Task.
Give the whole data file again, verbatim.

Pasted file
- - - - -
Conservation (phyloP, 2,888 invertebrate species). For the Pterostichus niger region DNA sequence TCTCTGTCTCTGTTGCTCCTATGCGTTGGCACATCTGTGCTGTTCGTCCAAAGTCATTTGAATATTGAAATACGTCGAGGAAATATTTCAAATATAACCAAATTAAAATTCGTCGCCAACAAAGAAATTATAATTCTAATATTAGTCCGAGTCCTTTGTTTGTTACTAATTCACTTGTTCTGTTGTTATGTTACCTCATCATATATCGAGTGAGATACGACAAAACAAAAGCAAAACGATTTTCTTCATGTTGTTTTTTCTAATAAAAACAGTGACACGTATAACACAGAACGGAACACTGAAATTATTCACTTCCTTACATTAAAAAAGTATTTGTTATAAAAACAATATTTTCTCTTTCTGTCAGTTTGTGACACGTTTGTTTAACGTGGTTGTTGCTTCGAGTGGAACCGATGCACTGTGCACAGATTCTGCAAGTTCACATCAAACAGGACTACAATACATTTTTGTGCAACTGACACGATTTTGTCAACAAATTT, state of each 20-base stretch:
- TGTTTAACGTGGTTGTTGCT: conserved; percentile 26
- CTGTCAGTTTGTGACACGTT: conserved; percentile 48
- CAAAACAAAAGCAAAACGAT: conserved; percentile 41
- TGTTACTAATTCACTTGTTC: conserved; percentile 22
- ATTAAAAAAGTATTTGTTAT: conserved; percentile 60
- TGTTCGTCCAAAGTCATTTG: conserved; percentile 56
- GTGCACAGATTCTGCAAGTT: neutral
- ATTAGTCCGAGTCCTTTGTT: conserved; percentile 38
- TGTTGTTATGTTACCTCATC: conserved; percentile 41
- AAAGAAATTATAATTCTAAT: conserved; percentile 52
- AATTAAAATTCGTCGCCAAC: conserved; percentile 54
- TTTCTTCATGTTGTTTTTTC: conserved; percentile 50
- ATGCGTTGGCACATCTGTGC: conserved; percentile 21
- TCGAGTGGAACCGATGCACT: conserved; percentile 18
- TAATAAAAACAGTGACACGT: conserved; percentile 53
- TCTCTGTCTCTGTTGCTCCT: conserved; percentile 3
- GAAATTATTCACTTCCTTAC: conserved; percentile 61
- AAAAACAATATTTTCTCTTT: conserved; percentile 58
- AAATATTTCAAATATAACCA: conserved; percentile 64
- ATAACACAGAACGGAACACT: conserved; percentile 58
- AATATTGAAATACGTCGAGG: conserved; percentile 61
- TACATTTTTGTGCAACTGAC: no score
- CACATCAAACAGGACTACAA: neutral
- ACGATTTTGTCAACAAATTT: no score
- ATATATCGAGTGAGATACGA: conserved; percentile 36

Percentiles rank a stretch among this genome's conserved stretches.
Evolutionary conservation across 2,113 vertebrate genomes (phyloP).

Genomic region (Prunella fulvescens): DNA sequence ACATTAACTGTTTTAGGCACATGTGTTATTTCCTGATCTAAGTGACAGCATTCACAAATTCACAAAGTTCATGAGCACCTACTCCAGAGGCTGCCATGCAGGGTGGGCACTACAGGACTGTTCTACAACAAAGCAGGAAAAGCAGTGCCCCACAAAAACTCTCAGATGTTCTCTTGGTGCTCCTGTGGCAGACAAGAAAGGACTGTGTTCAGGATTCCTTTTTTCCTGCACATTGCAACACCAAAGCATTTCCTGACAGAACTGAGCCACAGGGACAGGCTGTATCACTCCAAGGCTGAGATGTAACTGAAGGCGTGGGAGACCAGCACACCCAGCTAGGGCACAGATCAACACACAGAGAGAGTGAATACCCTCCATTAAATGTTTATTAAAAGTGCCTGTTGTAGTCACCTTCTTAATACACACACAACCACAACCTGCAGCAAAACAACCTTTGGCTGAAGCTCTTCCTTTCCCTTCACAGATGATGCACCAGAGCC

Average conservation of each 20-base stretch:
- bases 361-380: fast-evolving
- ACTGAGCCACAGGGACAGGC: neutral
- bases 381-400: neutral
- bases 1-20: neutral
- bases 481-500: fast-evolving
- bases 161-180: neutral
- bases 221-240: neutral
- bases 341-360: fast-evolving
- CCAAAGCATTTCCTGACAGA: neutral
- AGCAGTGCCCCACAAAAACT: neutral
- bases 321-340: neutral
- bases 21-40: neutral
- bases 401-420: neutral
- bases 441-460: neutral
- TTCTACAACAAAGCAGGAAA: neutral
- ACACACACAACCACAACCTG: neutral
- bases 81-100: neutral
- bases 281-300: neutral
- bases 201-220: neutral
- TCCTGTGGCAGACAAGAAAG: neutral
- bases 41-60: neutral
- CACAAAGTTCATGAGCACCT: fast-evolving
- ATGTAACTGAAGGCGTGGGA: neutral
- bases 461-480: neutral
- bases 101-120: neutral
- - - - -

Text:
Conservation (phyloP, 2,888 invertebrate species). For the Pterostichus niger region DNA sequence TCTCTGTCTCTGTTGCTCCTATGCGTTGGCACATCTGTGCTGTTCGTCCAAAGTCATTTGAATATTGAAATACGTCGAGGAAATATTTCAAATATAACCAAATTAAAATTCGTCGCCAACAAAGAAATTATAATTCTAATATTAGTCCGAGTCCTTTGTTTGTTACTAATTCACTTGTTCTGTTGTTATGTTACCTCATCATATATCGAGTGAGATACGACAAAACAAAAGCAAAACGATTTTCTTCATGTTGTTTTTTCTAATAAAAACAGTGACACGTATAACACAGAACGGAACACTGAAATTATTCACTTCCTTACATTAAAAAAGTATTTGTTATAAAAACAATATTTTCTCTTTCTGTCAGTTTGTGACACGTTTGTTTAACGTGGTTGTTGCTTCGAGTGGAACCGATGCACTGTGCACAGATTCTGCAAGTTCACATCAAACAGGACTACAATACATTTTTGTGCAACTGACACGATTTTGTCAACAAATTT, state of each 20-base stretch:
- TGTTTAACGTGGTTGTTGCT: conserved; percentile 26
- CTGTCAGTTTGTGACACGTT: conserved; percentile 48
- CAAAACAAAAGCAAAACGAT: conserved; percentile 41
- TGTTACTAATTCACTTGTTC: conserved; percentile 22
- ATTAAAAAAGTATTTGTTAT: conserved; percentile 60
- TGTTCGTCCAAAGTCATTTG: conserved; percentile 56
- GTGCACAGATTCTGCAAGTT: neutral
- ATTAGTCCGAGTCCTTTGTT: conserved; percentile 38
- TGTTGTTATGTTACCTCATC: conserved; percentile 41
- AAAGAAATTATAATTCTAAT: conserved; percentile 52
- AATTAAAATTCGTCGCCAAC: conserved; percentile 54
- TTTCTTCATGTTGTTTTTTC: conserved; percentile 50
- ATGCGTTGGCACATCTGTGC: conserved; percentile 21
- TCGAGTGGAACCGATGCACT: conserved; percentile 18
- TAATAAAAACAGTGACACGT: conserved; percentile 53
- TCTCTGTCTCTGTTGCTCCT: conserved; percentile 3
- GAAATTATTCACTTCCTTAC: conserved; percentile 61
- AAAAACAATATTTTCTCTTT: conserved; percentile 58
- AAATATTTCAAATATAACCA: conserved; percentile 64
- ATAACACAGAACGGAACACT: conserved; percentile 58
- AATATTGAAATACGTCGAGG: conserved; percentile 61
- TACATTTTTGTGCAACTGAC: no score
- CACATCAAACAGGACTACAA: neutral
- ACGATTTTGTCAACAAATTT: no score
- ATATATCGAGTGAGATACGA: conserved; percentile 36

Percentiles rank a stretch among this genome's conserved stretches.
Evolutionary conservation across 2,113 vertebrate genomes (phyloP).

Genomic region (Prunella fulvescens): DNA sequence ACATTAACTGTTTTAGGCACATGTGTTATTTCCTGATCTAAGTGACAGCATTCACAAATTCACAAAGTTCATGAGCACCTACTCCAGAGGCTGCCATGCAGGGTGGGCACTACAGGACTGTTCTACAACAAAGCAGGAAAAGCAGTGCCCCACAAAAACTCTCAGATGTTCTCTTGGTGCTCCTGTGGCAGACAAGAAAGGACTGTGTTCAGGATTCCTTTTTTCCTGCACATTGCAACACCAAAGCATTTCCTGACAGAACTGAGCCACAGGGACAGGCTGTATCACTCCAAGGCTGAGATGTAACTGAAGGCGTGGGAGACCAGCACACCCAGCTAGGGCACAGATCAACACACAGAGAGAGTGAATACCCTCCATTAAATGTTTATTAAAAGTGCCTGTTGTAGTCACCTTCTTAATACACACACAACCACAACCTGCAGCAAAACAACCTTTGGCTGAAGCTCTTCCTTTCCCTTCACAGATGATGCACCAGAGCC

Average conservation of each 20-base stretch:
- bases 361-380: fast-evolving
- ACTGAGCCACAGGGACAGGC: neutral
- bases 381-400: neutral
- bases 1-20: neutral
- bases 481-500: fast-evolving
- bases 161-180: neutral
- bases 221-240: neutral
- bases 341-360: fast-evolving
- CCAAAGCATTTCCTGACAGA: neutral
- AGCAGTGCCCCACAAAAACT: neutral
- bases 321-340: neutral
- bases 21-40: neutral
- bases 401-420: neutral
- bases 441-460: neutral
- TTCTACAACAAAGCAGGAAA: neutral
- ACACACACAACCACAACCTG: neutral
- bases 81-100: neutral
- bases 281-300: neutral
- bases 201-220: neutral
- TCCTGTGGCAGACAAGAAAG: neutral
- bases 41-60: neutral
- CACAAAGTTCATGAGCACCT: fast-evolving
- ATGTAACTGAAGGCGTGGGA: neutral
- bases 461-480: neutral
- bases 101-120: neutral